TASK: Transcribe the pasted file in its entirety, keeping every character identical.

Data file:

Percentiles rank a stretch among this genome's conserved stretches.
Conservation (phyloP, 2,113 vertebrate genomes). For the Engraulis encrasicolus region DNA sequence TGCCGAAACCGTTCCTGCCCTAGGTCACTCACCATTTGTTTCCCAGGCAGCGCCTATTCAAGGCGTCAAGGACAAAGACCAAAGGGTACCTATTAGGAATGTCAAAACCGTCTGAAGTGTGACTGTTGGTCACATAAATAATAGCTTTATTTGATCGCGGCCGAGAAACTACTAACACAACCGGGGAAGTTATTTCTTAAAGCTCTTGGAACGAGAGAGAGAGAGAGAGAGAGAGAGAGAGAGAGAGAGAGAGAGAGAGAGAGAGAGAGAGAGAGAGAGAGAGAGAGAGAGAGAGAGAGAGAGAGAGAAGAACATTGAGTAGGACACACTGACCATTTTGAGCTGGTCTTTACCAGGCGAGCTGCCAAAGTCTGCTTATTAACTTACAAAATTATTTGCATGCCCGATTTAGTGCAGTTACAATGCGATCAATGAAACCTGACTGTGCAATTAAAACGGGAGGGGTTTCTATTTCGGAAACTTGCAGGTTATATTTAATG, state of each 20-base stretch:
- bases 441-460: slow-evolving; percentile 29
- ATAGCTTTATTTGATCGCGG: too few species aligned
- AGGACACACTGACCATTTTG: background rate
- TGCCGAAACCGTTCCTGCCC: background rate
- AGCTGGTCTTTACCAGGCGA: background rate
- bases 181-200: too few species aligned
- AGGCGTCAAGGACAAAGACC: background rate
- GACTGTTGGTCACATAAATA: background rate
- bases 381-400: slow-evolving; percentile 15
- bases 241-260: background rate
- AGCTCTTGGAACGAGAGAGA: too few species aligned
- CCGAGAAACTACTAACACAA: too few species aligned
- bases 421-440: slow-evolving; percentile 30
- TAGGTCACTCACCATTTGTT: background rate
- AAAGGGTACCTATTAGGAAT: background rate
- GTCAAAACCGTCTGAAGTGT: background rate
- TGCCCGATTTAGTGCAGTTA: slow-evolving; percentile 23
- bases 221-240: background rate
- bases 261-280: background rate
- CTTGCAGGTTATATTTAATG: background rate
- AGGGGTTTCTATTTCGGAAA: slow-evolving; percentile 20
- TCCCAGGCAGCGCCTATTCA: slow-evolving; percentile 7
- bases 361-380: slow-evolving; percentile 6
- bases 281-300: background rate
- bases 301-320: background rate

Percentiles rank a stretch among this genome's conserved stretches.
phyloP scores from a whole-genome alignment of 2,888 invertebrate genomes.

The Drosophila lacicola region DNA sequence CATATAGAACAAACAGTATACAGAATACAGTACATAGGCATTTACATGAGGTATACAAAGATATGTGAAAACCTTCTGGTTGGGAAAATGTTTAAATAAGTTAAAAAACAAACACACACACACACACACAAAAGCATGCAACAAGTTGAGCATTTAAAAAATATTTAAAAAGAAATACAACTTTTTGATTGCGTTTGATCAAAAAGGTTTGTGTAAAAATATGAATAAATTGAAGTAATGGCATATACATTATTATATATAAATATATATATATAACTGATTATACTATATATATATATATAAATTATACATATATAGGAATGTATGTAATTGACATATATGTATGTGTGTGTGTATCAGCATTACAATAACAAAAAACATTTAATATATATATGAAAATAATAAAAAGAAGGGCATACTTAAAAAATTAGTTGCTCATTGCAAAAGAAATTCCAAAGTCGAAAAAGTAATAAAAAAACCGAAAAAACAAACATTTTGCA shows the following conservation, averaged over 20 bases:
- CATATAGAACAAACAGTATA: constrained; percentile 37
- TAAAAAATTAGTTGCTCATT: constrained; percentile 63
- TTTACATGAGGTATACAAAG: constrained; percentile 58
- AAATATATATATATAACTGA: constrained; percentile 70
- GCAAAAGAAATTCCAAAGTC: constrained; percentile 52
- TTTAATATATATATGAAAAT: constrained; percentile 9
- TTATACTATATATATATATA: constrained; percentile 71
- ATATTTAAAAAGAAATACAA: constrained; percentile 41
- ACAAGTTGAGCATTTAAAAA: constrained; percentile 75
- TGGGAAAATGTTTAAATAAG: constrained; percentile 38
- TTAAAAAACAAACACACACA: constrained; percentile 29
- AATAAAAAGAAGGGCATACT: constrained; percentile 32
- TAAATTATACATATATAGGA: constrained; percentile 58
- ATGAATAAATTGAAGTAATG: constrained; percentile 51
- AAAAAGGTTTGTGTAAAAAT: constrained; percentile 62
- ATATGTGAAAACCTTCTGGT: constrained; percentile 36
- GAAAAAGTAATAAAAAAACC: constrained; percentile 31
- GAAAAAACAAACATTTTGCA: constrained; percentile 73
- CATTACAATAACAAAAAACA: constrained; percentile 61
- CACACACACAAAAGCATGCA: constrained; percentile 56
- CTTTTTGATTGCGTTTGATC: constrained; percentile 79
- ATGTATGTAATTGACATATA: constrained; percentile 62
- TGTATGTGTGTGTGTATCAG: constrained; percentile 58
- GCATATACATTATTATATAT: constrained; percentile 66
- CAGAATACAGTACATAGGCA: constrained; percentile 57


Percentiles rank a stretch among this genome's conserved stretches.
Conservation (phyloP, 2,113 vertebrate genomes). For the Engraulis encrasicolus region DNA sequence TGCCGAAACCGTTCCTGCCCTAGGTCACTCACCATTTGTTTCCCAGGCAGCGCCTATTCAAGGCGTCAAGGACAAAGACCAAAGGGTACCTATTAGGAATGTCAAAACCGTCTGAAGTGTGACTGTTGGTCACATAAATAATAGCTTTATTTGATCGCGGCCGAGAAACTACTAACACAACCGGGGAAGTTATTTCTTAAAGCTCTTGGAACGAGAGAGAGAGAGAGAGAGAGAGAGAGAGAGAGAGAGAGAGAGAGAGAGAGAGAGAGAGAGAGAGAGAGAGAGAGAGAGAGAGAGAGAGAGAGAGAAGAACATTGAGTAGGACACACTGACCATTTTGAGCTGGTCTTTACCAGGCGAGCTGCCAAAGTCTGCTTATTAACTTACAAAATTATTTGCATGCCCGATTTAGTGCAGTTACAATGCGATCAATGAAACCTGACTGTGCAATTAAAACGGGAGGGGTTTCTATTTCGGAAACTTGCAGGTTATATTTAATG, state of each 20-base stretch:
- bases 441-460: slow-evolving; percentile 29
- ATAGCTTTATTTGATCGCGG: too few species aligned
- AGGACACACTGACCATTTTG: background rate
- TGCCGAAACCGTTCCTGCCC: background rate
- AGCTGGTCTTTACCAGGCGA: background rate
- bases 181-200: too few species aligned
- AGGCGTCAAGGACAAAGACC: background rate
- GACTGTTGGTCACATAAATA: background rate
- bases 381-400: slow-evolving; percentile 15
- bases 241-260: background rate
- AGCTCTTGGAACGAGAGAGA: too few species aligned
- CCGAGAAACTACTAACACAA: too few species aligned
- bases 421-440: slow-evolving; percentile 30
- TAGGTCACTCACCATTTGTT: background rate
- AAAGGGTACCTATTAGGAAT: background rate
- GTCAAAACCGTCTGAAGTGT: background rate
- TGCCCGATTTAGTGCAGTTA: slow-evolving; percentile 23
- bases 221-240: background rate
- bases 261-280: background rate
- CTTGCAGGTTATATTTAATG: background rate
- AGGGGTTTCTATTTCGGAAA: slow-evolving; percentile 20
- TCCCAGGCAGCGCCTATTCA: slow-evolving; percentile 7
- bases 361-380: slow-evolving; percentile 6
- bases 281-300: background rate
- bases 301-320: background rate

Percentiles rank a stretch among this genome's conserved stretches.
phyloP scores from a whole-genome alignment of 2,888 invertebrate genomes.

The Drosophila lacicola region DNA sequence CATATAGAACAAACAGTATACAGAATACAGTACATAGGCATTTACATGAGGTATACAAAGATATGTGAAAACCTTCTGGTTGGGAAAATGTTTAAATAAGTTAAAAAACAAACACACACACACACACACAAAAGCATGCAACAAGTTGAGCATTTAAAAAATATTTAAAAAGAAATACAACTTTTTGATTGCGTTTGATCAAAAAGGTTTGTGTAAAAATATGAATAAATTGAAGTAATGGCATATACATTATTATATATAAATATATATATATAACTGATTATACTATATATATATATATAAATTATACATATATAGGAATGTATGTAATTGACATATATGTATGTGTGTGTGTATCAGCATTACAATAACAAAAAACATTTAATATATATATGAAAATAATAAAAAGAAGGGCATACTTAAAAAATTAGTTGCTCATTGCAAAAGAAATTCCAAAGTCGAAAAAGTAATAAAAAAACCGAAAAAACAAACATTTTGCA shows the following conservation, averaged over 20 bases:
- CATATAGAACAAACAGTATA: constrained; percentile 37
- TAAAAAATTAGTTGCTCATT: constrained; percentile 63
- TTTACATGAGGTATACAAAG: constrained; percentile 58
- AAATATATATATATAACTGA: constrained; percentile 70
- GCAAAAGAAATTCCAAAGTC: constrained; percentile 52
- TTTAATATATATATGAAAAT: constrained; percentile 9
- TTATACTATATATATATATA: constrained; percentile 71
- ATATTTAAAAAGAAATACAA: constrained; percentile 41
- ACAAGTTGAGCATTTAAAAA: constrained; percentile 75
- TGGGAAAATGTTTAAATAAG: constrained; percentile 38
- TTAAAAAACAAACACACACA: constrained; percentile 29
- AATAAAAAGAAGGGCATACT: constrained; percentile 32
- TAAATTATACATATATAGGA: constrained; percentile 58
- ATGAATAAATTGAAGTAATG: constrained; percentile 51
- AAAAAGGTTTGTGTAAAAAT: constrained; percentile 62
- ATATGTGAAAACCTTCTGGT: constrained; percentile 36
- GAAAAAGTAATAAAAAAACC: constrained; percentile 31
- GAAAAAACAAACATTTTGCA: constrained; percentile 73
- CATTACAATAACAAAAAACA: constrained; percentile 61
- CACACACACAAAAGCATGCA: constrained; percentile 56
- CTTTTTGATTGCGTTTGATC: constrained; percentile 79
- ATGTATGTAATTGACATATA: constrained; percentile 62
- TGTATGTGTGTGTGTATCAG: constrained; percentile 58
- GCATATACATTATTATATAT: constrained; percentile 66
- CAGAATACAGTACATAGGCA: constrained; percentile 57